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Sara McMann MMA Fighter Interview

Sara McMann Interview Sara McMann v. Hitomi Akano – ProElite 3 Sara McMann (4-0-0) is returning to Honolulu, Hawaii for her second MMA bout with the ProElite promotion. Fighting in Hawaii? Love it!,” McMann told “It is way better than all the colder places I fight on mainland.” It is hard to beat 80 degree weather in January which is about average for Honolulu. McMann trains in Gaffney, South Carolina out of with Revolution MMA and the Limestone College Wrestling Team.

Sara McMann Interview

McMann competed on ProElite’s first card in August 2011 in Honolulu, defeating Hawaiian native Raquel Pa’aluhi with a third round key lock submission. For the January 21 bout she will face Hitomi “Girlfight Monster” Akano from coming from Japan. ProElite has just announced that they have a deal with Dream, the Japanese fight promotion and thus will have the opportunity to create high caliber matches with international competitors.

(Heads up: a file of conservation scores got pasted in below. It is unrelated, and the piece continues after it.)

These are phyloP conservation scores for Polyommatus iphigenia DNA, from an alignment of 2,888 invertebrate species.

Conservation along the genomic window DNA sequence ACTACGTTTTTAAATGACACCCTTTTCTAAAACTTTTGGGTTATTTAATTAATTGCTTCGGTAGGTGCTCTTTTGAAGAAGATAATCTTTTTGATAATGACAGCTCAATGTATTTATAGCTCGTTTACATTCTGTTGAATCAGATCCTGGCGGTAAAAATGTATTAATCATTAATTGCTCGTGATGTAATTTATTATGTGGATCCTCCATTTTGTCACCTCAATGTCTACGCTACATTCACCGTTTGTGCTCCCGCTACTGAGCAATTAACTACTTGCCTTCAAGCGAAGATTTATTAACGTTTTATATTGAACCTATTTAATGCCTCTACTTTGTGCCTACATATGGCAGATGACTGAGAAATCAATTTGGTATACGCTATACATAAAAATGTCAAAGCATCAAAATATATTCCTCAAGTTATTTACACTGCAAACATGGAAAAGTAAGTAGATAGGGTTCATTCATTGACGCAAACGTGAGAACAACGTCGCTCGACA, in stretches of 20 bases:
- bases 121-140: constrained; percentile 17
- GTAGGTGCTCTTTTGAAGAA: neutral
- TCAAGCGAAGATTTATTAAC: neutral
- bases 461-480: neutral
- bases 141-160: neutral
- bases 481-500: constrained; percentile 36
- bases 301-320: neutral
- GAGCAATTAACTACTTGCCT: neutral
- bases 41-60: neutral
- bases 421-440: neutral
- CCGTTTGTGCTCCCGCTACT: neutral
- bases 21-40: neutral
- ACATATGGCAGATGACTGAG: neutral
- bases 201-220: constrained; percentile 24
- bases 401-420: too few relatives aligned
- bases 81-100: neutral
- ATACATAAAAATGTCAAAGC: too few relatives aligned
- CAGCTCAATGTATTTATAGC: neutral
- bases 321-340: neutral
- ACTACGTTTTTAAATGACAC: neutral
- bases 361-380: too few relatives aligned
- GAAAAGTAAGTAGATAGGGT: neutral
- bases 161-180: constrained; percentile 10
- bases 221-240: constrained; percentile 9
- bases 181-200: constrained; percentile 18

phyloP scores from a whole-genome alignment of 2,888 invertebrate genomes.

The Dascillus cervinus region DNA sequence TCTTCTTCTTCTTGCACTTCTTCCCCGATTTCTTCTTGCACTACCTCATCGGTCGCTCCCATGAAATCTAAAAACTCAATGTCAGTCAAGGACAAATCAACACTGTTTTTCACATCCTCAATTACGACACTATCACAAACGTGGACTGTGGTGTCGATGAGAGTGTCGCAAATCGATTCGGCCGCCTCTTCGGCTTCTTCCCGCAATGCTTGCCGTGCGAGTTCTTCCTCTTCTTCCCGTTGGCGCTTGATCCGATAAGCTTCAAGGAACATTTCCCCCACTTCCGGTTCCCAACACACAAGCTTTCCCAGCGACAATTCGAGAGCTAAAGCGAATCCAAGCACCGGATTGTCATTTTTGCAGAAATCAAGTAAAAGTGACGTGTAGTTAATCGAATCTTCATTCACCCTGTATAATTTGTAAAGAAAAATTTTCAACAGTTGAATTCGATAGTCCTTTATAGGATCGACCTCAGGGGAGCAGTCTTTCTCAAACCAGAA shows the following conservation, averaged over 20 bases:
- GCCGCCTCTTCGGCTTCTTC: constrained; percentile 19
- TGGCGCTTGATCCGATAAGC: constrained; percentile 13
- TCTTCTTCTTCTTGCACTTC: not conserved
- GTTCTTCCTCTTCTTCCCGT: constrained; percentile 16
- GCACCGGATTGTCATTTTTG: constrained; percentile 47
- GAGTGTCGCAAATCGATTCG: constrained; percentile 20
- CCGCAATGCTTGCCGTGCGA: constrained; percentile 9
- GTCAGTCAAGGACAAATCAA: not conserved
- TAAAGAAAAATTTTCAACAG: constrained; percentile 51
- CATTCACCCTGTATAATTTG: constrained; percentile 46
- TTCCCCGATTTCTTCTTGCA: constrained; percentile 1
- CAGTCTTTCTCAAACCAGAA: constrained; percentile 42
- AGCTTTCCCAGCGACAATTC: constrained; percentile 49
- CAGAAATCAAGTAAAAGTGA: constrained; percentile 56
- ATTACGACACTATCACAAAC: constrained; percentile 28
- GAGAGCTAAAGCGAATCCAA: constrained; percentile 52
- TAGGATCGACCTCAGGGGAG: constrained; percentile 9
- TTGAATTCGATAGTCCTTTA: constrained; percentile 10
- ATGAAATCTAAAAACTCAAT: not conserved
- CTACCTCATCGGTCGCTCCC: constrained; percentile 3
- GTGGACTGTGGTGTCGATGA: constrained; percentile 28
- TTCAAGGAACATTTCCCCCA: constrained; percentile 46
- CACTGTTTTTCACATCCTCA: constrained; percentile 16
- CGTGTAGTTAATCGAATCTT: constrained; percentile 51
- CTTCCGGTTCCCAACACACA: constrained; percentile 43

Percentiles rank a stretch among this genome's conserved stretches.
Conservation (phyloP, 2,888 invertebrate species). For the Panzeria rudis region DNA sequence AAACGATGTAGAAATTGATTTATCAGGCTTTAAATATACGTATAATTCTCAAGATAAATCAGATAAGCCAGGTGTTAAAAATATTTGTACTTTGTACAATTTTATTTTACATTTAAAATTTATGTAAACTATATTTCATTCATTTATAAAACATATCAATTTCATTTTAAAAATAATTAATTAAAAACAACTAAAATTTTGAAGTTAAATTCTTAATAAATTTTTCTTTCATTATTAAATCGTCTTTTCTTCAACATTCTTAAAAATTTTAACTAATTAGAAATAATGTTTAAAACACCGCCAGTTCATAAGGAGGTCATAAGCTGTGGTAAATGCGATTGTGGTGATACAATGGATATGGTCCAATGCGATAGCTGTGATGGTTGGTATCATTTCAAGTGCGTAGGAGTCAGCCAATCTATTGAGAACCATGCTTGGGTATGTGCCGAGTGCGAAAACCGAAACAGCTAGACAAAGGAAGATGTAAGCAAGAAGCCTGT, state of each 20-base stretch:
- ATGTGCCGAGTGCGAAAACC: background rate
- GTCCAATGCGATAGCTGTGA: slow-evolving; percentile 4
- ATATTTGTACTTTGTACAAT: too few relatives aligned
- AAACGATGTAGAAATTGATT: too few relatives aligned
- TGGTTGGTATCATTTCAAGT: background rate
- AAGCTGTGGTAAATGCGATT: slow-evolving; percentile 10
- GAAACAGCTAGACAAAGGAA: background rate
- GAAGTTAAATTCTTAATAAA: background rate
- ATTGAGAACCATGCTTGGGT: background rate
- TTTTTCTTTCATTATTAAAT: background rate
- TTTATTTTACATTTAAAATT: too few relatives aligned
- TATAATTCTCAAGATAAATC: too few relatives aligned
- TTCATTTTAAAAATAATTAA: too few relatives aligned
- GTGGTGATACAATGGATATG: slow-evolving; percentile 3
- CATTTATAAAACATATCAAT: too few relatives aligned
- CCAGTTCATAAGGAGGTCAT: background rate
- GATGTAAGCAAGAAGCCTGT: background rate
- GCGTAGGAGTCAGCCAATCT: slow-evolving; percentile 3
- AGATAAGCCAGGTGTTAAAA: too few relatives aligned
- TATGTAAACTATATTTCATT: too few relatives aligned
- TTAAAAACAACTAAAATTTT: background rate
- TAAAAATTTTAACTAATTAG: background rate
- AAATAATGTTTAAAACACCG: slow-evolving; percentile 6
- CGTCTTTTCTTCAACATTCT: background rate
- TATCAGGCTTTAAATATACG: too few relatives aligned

Sara McMann Interview
Sara McMann

McMann, who achieved a silver medal in women’s wrestling at the 2004 Olympics, is no stranger to international competition. “Through wrestling I think I have competed with someone from just about every country.”

“I divide my opponents into two categories,” said McMann. “Striking or ground.” Unlike her previous bout in Hawaii, with an opponent who is known for her stand up game, McMann is preparing for a ground war with Akano.

Akano is the former Smackgirl Middle weight champion and has an impressive professional record of 18-8-0 with fourteen of her wins achieved by submission. During this fight camp McMann says she has focused on putting herself in positions to defend repeated submission attempts and is confident in the work she has done.

At 31 years old McMann has a young daughter, has obtained her master’s degree and still finds time to do volunteer work in between training. She asserts that it is possible to succeed as a woman in mixed martial arts despite life’s obstacles as long as you are driven.

“Train harder for the fight than you think you should,” said McMann. “If you don’t totally hate your coach several times during the week you may not be training hard enough.”

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